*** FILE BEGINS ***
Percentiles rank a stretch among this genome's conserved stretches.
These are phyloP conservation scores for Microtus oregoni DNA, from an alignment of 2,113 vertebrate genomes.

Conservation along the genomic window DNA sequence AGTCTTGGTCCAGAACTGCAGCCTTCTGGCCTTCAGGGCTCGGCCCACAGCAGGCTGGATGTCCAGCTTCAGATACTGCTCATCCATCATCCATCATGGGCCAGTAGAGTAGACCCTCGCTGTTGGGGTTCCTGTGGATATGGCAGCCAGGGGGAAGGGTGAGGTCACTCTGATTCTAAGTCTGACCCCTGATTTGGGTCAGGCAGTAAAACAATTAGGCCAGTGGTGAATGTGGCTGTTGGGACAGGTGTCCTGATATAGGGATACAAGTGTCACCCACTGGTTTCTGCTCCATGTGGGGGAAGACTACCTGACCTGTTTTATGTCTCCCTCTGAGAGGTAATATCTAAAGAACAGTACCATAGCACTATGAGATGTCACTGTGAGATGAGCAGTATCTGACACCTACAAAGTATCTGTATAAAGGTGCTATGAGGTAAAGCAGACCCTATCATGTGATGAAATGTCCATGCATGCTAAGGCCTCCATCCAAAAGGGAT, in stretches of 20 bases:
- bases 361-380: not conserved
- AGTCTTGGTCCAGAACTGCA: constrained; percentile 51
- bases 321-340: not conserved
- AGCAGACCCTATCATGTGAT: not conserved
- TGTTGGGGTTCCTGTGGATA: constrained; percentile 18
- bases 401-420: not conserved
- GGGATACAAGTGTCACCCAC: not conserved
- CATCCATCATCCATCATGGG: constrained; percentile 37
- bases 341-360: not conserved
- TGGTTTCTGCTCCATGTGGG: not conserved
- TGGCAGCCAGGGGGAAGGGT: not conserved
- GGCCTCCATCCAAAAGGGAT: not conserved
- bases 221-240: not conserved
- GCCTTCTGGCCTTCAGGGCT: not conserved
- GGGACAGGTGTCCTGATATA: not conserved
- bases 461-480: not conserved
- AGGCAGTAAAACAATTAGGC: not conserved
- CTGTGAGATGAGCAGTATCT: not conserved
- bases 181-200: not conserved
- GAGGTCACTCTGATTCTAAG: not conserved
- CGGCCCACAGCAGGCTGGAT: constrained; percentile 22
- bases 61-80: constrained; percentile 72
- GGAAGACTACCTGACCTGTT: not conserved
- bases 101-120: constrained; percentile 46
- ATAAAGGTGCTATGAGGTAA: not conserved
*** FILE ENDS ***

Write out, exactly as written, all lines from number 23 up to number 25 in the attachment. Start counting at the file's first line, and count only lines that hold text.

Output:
- GAGGTCACTCTGATTCTAAG: not conserved
- CGGCCCACAGCAGGCTGGAT: constrained; percentile 22
- bases 61-80: constrained; percentile 72